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Categorized | Publisher's Letter

The ticking time bomb of healthcare insurance

Healthcare continues to be top of mind with business owners we communicate with. At our last workshop about how to spot entrepreneurial opportunities around our recent healthcare legislation, we had a record attendance.

Since that time, we had a game changing election that certainly adds to the uncertainty—at least in the short term. While few would debate our old healthcare system was unsustainable, how to fix it will be a debate that will rage on for a long time.

In the meantime, small businesses have had to make difficult choices.

I had a conversation recently with an entrepreneur that deeply cares for his employees and puts their interests ahead of his own. His most faithful have been with the company for nearly 20 years.

We spoke about how he was forced into a decision to drop ALL healthcare benefits for his crew. He hung his head in disappointment as he struggled to get the words out, visibly distraught. Unfortunately, I have heard this story before.

While the decision was not surprising, the employees’ reaction was. One by one they entered his office and offered their support and understanding. “I kept it going as long as I could,” he said. “They responded, ‘We understand and appreciate the coverage all these years. We are not going anywhere, we are a team.’”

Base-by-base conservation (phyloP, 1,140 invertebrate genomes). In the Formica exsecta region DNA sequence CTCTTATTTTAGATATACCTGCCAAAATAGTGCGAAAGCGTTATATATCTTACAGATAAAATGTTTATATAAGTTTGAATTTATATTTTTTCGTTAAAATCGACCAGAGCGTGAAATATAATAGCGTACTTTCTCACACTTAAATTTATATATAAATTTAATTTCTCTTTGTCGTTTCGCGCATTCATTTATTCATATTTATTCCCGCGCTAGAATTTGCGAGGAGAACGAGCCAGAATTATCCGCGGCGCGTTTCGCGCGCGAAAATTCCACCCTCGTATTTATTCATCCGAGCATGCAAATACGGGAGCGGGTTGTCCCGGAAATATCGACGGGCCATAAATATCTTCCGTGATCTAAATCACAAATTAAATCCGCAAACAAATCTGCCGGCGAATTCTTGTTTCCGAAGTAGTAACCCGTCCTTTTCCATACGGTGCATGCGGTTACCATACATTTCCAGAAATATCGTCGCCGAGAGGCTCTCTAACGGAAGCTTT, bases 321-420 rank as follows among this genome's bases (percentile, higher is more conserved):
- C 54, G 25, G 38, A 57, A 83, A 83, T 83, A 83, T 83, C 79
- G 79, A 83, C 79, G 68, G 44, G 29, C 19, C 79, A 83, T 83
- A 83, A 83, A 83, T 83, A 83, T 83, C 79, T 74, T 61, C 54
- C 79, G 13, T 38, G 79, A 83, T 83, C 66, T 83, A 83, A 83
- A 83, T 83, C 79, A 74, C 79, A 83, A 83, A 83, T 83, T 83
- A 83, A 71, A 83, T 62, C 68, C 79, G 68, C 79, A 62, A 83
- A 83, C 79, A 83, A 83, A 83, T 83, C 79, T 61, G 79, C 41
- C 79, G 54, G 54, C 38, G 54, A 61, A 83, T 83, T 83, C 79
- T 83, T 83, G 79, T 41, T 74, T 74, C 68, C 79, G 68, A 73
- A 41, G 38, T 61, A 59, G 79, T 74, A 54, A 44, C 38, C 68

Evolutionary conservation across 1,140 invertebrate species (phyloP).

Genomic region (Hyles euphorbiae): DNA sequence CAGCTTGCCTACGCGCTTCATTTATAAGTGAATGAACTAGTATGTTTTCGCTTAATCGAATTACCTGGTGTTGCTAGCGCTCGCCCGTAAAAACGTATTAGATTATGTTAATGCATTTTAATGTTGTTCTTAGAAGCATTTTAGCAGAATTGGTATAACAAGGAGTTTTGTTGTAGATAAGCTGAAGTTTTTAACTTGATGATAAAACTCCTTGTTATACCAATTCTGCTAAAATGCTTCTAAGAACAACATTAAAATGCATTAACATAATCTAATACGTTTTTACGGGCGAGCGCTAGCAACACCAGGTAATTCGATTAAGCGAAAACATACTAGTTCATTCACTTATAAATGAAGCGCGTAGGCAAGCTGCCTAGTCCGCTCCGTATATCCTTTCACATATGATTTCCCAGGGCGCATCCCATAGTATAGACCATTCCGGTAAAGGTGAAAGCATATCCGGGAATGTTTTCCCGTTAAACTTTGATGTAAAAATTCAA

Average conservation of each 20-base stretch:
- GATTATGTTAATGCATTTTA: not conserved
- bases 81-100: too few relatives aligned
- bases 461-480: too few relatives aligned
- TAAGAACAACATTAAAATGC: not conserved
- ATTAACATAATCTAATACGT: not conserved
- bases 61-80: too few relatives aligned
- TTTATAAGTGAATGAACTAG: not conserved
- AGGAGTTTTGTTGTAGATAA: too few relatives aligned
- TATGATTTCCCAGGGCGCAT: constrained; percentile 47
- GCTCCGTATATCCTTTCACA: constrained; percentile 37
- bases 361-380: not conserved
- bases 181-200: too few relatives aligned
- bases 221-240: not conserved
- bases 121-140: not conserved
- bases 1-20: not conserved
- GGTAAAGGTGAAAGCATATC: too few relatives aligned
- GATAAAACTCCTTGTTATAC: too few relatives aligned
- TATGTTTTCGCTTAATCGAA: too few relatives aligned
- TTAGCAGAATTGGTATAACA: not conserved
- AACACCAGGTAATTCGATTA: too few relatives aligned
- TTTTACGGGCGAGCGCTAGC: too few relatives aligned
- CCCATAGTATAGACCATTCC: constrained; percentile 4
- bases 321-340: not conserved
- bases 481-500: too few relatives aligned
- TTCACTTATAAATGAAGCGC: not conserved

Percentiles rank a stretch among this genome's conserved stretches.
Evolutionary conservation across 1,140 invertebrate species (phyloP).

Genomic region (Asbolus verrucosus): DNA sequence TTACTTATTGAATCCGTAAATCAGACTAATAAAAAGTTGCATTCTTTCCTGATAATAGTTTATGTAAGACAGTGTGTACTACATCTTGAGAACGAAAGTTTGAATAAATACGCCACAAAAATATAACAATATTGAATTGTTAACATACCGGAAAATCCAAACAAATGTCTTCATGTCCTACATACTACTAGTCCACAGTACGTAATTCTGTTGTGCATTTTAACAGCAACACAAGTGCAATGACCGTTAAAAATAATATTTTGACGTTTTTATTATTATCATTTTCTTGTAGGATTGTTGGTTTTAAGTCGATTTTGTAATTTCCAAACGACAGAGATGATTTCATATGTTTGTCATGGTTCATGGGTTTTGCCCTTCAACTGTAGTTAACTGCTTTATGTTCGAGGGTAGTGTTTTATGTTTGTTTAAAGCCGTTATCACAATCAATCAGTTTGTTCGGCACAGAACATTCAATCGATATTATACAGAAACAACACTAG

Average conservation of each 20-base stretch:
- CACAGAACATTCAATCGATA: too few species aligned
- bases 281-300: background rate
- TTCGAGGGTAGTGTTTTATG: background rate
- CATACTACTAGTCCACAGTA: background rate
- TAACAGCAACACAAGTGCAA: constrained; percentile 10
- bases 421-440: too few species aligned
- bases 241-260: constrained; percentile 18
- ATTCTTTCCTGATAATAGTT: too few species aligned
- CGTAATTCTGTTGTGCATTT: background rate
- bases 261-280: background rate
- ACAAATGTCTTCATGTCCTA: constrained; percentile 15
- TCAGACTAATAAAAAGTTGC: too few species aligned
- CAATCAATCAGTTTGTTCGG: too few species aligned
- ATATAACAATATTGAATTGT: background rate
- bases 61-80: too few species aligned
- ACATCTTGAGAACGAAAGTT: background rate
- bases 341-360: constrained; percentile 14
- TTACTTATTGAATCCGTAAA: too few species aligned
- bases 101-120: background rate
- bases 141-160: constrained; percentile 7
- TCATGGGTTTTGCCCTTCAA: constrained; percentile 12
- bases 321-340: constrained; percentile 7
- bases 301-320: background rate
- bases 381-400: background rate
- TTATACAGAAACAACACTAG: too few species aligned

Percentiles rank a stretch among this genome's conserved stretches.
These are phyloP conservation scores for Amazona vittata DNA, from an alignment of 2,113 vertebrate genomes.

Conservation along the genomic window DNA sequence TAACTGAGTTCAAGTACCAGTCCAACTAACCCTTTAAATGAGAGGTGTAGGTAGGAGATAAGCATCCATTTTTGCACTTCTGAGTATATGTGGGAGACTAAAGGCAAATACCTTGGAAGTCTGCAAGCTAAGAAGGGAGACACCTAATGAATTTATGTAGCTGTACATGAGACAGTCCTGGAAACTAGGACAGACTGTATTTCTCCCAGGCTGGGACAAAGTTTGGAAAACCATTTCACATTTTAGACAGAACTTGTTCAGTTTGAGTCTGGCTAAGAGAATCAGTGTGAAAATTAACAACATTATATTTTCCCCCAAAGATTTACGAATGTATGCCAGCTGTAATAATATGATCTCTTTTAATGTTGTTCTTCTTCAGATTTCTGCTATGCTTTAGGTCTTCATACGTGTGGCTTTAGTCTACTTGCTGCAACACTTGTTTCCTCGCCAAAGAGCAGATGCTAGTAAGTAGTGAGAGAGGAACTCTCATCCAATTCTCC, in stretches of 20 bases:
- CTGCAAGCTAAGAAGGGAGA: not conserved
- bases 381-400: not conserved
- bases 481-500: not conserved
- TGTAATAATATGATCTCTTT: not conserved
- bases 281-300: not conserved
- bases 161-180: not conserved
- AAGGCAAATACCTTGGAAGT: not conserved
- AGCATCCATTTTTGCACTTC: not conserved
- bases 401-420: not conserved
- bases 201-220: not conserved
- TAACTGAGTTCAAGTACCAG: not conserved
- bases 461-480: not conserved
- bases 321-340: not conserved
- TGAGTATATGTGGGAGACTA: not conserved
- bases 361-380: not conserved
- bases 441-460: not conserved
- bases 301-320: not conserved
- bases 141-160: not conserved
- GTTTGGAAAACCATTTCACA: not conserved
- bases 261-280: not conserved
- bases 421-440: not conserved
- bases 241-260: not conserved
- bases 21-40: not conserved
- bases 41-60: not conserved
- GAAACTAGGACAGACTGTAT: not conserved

They knew the pain and internal struggle he was having as it was written all over his face. The story left my jaw on the ground. Not the outcome I would have expected, but it only goes to show how much respect they have for one another.

Now, the employees were left to get individual coverage. Unfortunately, more than one didn’t qualify and were left uninsured. To make matters worse, one employee was diagnosed with a potentially life-threatening disease around this same time. Certainly, this was a terrible situation for everyone and it made for a difficult work environment.

I didn’t know what to say, but did the best I could to offer some solutions with companies that fill this niche with stopgap solutions—but it was little consolation. He was conflicted and wanted to do what he felt was right for his employees, but he was out of real options—a difficult dilemma for sure.

At our last conversation, there was some good news. He told me due to savings with other management decisions, he was again able to offer insurance to his employees, but this time, the company was only paying a portion of the premium. While this temporarily solves the problem, it is not a long-term solution. The premiums keep going up.

As the national discussion continues, let’s hope our politicians can come up with a program we all can live with, before it is too late for our small businesses and those who depend on them.


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